Please use this identifier to cite or link to this item: https://hdl.handle.net/10356/154068
Title: Meropenem versus piperacillin-tazobactam for definitive treatment of bloodstream infections caused by AmpC β-lactamase-producing Enterobacter spp, Citrobacter freundii, Morganella morganii, Providencia spp, or Serratia marcescens : a pilot multicenter randomized controlled trial (MERINO-2)
Authors: Stewart, Adam G.
Paterson, David L.
Young, Barnaby
Lye, David C.
Davis, Joshua S.
Schneider, Kellie
Yilmaz, Mesut
Dinleyici, Rumeysa
Runnegar, Naomi
Henderson, Andrew
Archuleta, Sophia
Kalimuddin, Shirin
Forde, Brian M.
Chatfield, Mark D.
Bauer, Michelle J.
Lipman, Jeffrey
Harris-Brown, Tiffany
Harris, Patrick N. A.
Keywords: Science::Medicine
Issue Date: 2021
Source: Stewart, A. G., Paterson, D. L., Young, B., Lye, D. C., Davis, J. S., Schneider, K., Yilmaz, M., Dinleyici, R., Runnegar, N., Henderson, A., Archuleta, S., Kalimuddin, S., Forde, B. M., Chatfield, M. D., Bauer, M. J., Lipman, J., Harris-Brown, T. & Harris, P. N. A. (2021). Meropenem versus piperacillin-tazobactam for definitive treatment of bloodstream infections caused by AmpC β-lactamase-producing Enterobacter spp, Citrobacter freundii, Morganella morganii, Providencia spp, or Serratia marcescens : a pilot multicenter randomized controlled trial (MERINO-2). Open Forum Infectious Diseases, 8(8), ofab387-. https://dx.doi.org/10.1093/ofid/ofab387
Journal: Open Forum Infectious Diseases
Abstract: Background: Carbapenems are recommended treatment for serious infections caused by AmpC-producing gram-negative bacteria but can select for carbapenem resistance. Piperacillin-tazobactam may be a suitable alternative. Methods We enrolled adult patients with bloodstream infection due to chromosomal AmpC producers in a multicenter randomized controlled trial. Patients were assigned 1:1 to receive piperacillin-tazobactam 4.5 g every 6 hours or meropenem 1 g every 8 hours. The primary efficacy outcome was a composite of death, clinical failure, microbiological failure, and microbiological relapse at 30 days. Results Seventy-two patients underwent randomization and were included in the primary analysis population. Eleven of 38 patients (29%) randomized to piperacillin-tazobactam met the primary outcome compared with 7 of 34 patients (21%) in the meropenem group (risk difference, 8% [95% confidence interval {CI}, –12% to 28%]). Effects were consistent in an analysis of the per-protocol population. Within the subcomponents of the primary outcome, 5 of 38 (13%) experienced microbiological failure in the piperacillin-tazobactam group compared to 0 of 34 patients (0%) in the meropenem group (risk difference, 13% [95% CI, 2% to 24%]). In contrast, 0% vs 9% of microbiological relapses were seen in the piperacillin-tazobactam and meropenem arms, respectively. Susceptibility to piperacillin-tazobactam and meropenem using broth microdilution was found in 96.5% and 100% of isolates, respectively. The most common AmpC β-lactamase genes identified were blaCMY-2, blaDHA-17, blaCMH-3, and blaACT-17. No ESBL, OXA, or other carbapenemase genes were identified. Conclusions Among patients with bloodstream infection due to AmpC producers, piperacillin-tazobactam may lead to more microbiological failures, although fewer microbiological relapses were seen.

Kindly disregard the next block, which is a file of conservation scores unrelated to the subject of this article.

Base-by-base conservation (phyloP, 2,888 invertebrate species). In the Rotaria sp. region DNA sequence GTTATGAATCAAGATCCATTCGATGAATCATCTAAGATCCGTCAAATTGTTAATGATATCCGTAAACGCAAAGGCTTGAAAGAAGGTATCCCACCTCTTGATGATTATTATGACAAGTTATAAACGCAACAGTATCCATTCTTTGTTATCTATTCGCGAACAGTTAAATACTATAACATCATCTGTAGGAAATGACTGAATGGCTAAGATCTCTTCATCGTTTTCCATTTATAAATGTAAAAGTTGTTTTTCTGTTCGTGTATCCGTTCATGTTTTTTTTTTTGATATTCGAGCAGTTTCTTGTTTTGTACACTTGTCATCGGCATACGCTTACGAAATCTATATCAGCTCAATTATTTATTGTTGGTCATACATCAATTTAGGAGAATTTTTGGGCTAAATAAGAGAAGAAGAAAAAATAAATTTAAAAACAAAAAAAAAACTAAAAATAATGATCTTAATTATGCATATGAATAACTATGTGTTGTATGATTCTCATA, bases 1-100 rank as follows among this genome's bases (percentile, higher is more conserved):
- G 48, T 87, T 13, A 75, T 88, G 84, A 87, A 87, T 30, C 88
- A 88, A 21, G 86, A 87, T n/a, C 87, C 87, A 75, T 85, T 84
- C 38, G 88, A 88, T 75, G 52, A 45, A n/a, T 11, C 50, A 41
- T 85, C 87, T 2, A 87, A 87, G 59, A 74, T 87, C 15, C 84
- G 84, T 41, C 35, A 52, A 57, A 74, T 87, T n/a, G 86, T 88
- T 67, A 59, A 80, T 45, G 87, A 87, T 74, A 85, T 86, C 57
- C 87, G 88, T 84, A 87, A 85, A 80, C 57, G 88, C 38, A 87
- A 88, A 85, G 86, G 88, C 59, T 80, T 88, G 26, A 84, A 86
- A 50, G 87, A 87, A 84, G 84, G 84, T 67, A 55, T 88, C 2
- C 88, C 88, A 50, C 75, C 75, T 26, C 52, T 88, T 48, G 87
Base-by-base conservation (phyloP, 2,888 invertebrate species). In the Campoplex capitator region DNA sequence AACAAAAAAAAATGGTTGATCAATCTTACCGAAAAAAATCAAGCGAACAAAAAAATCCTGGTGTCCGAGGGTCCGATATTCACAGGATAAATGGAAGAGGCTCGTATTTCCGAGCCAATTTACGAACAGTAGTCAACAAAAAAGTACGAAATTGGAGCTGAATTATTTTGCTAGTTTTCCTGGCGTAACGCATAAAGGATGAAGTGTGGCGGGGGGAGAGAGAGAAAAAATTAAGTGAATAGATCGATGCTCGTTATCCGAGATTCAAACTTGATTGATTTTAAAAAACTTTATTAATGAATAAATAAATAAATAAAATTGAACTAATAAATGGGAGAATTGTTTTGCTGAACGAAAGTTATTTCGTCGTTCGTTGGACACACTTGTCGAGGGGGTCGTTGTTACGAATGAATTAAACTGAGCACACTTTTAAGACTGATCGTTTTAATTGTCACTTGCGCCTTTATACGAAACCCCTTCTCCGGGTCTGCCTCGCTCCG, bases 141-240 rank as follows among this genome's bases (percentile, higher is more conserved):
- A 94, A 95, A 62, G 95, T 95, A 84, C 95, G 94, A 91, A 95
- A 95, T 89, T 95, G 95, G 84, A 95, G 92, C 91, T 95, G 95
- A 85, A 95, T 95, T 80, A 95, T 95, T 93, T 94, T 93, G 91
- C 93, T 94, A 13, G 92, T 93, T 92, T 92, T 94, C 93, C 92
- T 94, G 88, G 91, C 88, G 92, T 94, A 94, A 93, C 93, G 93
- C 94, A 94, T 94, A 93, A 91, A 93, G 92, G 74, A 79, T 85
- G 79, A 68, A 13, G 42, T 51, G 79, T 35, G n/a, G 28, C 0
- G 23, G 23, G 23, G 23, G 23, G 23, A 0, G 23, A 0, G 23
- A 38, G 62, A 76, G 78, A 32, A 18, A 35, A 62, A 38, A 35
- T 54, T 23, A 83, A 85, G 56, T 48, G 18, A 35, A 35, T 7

URI: https://hdl.handle.net/10356/154068
ISSN: 2328-8957
DOI: 10.1093/ofid/ofab387
Rights: © The Author(s) 2021. Published by Oxford University Press on behalf of Infectious Diseases Society of America. This is an Open Access article distributed under the terms of the Creative Commons Attribution-NonCommercial-NoDerivs licence (http://creativecommons.org/licenses/ by-nc-nd/4.0/), which permits non-commercial reproduction and distribution of the work, in any medium, provided the original work is not altered or transformed in any way, and that the work is properly cited. For commercial re-use, please contact journals.permissions@oup.com https://doi.org/10.1093/ofid/ofab387
Fulltext Permission: open
Fulltext Availability: With Fulltext
Appears in Collections:LKCMedicine Journal Articles

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